It has now been just over 50 years since the raid of The Stonewall Inn.
We’ve come a long way.
Now isn’t the time to turn back.
Live, love, hope and vote like your life depends on it. Because? Because your life and freedoms actually do depend on your participation, on your vote.
Happy San Diego Pride Y’all!
New York New York, it’s a helluva town!
Opening on Broadway in September – On the Town – and now on my bucket list!
Here is the same clip from the original 1949 film by the same name. One might recognize a star or two…
Congrats to US Women’s National Soccer Team.
They have something to say. Nike is helping them be heard. We here at Fearsomebeard wish to help them be heard as well.
It’s a certain holiday that I don’t feel like celebrating today. I’m a gonna clean house, bathe the dogs, catch up on some odds- n -ends and maybe bake a cake.
I’ve got my California state flag a flyin’ on the pole out in front of my house.
So I’ll leave this here and wish you a great day.
Lil Nas X – featuring Billy Ray Cyrus – Old Town Road – 2019
My human memory does not start when I was born. My memory starts sometime after that in small fuzzy flashes. From what I gather from family photos, conversations and history, my memory probably dates back to sometime about 1969.
I can honestly say that the most significant thing I remember from 1969 was the moon landing we watched on our color console TV. I can also honestly say I do not remember the Stonewall riots in New York City that same year. I grew up in a small city in Southwest Virginia. Happenings in the metropolis of New York didn’t really make headlines there, especially happenings that involved police raiding a gay bar.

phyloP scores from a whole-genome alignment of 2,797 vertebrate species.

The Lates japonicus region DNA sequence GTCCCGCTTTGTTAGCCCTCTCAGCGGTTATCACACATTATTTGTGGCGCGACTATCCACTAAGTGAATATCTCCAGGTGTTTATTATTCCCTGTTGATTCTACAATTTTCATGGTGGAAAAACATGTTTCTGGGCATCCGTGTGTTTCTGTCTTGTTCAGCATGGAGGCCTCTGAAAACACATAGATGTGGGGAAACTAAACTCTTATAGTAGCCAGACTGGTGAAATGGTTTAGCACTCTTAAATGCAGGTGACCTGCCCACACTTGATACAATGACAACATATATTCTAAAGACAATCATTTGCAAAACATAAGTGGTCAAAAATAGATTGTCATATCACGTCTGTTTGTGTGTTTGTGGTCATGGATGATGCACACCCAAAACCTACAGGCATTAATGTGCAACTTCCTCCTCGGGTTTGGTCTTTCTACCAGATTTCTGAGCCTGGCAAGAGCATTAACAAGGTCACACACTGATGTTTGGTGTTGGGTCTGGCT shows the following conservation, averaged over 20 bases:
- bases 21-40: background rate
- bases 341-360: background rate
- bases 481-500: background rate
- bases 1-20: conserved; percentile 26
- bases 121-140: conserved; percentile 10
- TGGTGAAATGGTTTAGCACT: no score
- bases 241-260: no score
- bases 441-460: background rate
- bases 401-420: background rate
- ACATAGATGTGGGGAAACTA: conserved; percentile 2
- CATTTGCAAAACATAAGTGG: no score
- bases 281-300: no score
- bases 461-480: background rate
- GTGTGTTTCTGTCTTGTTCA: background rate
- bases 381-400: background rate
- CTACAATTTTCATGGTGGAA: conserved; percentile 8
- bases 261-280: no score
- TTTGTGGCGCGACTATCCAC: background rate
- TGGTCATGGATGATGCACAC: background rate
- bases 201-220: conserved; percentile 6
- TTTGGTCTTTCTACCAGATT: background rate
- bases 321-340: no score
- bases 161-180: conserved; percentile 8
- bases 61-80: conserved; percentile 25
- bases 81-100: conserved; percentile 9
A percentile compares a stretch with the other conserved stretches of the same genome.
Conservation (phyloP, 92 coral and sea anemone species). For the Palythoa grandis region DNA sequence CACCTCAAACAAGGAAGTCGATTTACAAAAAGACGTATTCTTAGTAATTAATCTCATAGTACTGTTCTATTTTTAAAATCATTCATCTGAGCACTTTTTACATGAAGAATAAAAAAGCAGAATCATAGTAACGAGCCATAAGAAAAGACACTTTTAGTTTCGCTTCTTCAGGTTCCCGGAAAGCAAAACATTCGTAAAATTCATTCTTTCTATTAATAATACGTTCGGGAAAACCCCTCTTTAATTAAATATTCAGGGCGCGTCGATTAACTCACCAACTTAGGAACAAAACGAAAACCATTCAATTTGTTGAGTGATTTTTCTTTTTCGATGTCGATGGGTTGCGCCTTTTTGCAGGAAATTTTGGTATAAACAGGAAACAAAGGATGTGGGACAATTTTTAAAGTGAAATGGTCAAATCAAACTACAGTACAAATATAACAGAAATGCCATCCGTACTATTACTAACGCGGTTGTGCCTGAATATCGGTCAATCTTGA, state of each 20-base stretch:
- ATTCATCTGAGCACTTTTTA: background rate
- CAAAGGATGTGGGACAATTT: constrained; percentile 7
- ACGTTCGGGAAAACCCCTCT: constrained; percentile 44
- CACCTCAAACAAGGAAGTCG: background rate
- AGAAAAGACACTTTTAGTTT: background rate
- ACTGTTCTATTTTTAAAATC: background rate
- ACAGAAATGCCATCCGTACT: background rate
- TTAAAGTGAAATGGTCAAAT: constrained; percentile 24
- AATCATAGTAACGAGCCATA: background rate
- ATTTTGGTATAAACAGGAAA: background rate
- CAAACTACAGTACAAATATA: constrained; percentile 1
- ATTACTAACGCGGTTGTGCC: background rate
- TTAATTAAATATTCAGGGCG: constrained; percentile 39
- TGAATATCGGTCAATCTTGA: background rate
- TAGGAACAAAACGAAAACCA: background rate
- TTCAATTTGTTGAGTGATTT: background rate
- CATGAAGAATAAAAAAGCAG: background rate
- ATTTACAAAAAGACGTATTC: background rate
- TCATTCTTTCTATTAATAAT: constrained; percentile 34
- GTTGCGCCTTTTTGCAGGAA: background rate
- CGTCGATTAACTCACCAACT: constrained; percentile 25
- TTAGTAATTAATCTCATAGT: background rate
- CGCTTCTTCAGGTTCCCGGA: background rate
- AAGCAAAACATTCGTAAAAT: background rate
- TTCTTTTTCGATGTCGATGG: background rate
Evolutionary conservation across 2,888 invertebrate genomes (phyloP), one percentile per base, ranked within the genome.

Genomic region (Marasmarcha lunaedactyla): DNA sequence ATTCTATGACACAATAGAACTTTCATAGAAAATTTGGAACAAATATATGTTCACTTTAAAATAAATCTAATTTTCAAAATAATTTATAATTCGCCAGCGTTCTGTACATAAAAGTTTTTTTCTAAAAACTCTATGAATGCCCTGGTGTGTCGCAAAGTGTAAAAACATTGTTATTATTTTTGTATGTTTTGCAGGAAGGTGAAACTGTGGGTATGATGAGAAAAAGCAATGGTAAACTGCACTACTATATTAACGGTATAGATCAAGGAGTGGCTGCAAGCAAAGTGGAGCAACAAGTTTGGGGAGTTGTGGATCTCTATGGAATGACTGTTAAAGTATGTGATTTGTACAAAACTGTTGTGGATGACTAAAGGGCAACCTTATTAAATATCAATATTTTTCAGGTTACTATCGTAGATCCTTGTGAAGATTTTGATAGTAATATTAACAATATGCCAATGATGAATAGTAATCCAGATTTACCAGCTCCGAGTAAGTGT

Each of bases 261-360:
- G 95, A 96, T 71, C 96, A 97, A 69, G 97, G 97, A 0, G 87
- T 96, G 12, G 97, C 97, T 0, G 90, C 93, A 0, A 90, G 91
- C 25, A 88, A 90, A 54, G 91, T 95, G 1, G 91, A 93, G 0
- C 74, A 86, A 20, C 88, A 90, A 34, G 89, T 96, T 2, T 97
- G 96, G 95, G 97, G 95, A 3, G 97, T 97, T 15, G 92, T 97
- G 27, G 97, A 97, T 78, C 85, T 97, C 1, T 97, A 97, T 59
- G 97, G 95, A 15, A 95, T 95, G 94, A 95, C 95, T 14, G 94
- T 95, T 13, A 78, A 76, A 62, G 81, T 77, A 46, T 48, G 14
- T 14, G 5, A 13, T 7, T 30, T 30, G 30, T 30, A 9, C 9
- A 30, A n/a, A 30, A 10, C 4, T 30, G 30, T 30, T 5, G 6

Tonight marks the 50th anniversary of that raid of The Stonewall Inn. A raid that was the spark that started a movement. A movement that I would call an uprising. An uprising that is still underway. An uprising that must continue.
May we see Stonewall for what it is. It is an inspiration. An inspiration worth continuing.
Happy Pride Y’all!
A new one dropped today!
Todrick Hall – I Like Boys – 2019
Is it possible to cry as one dances in the middle of a crowded dance floor? Yes.
John was the newly hired director of the newly established AIDS Foundation in my hometown. He was a handsome eligible bachelor, I was “on break” from my first lover relationship. He had invited me over to his place as we were on our first date and he was cooking for us. After he poured me a drink, he clicked on the stereo as we sat down on his sofa.
“This is the new release from Bronski beat” he said as I deeply inhaled the nostalgic antique smell of the large living room of his apartment on the second floor of a stunning old gingerbread Victorian home. I wasn’t yet familiar with Bronski Beat much less Jimmy Somerville. Jimmy’s voice enveloped us with a trancelike vibration. I was hooked even before the rhythms kicked in a couple minutes later. I remember wiping tears from my cheek as I listened to the lyrics that I understood all too well. John embraced me and I realized I wasn’t alone in my feelings.
Bronski Beat – Smalltown Boy – 1984
Above is the 12” extended mix that we danced many a night to in the clubs, below is the original 1984 video depicting the chilling story from the lyrics.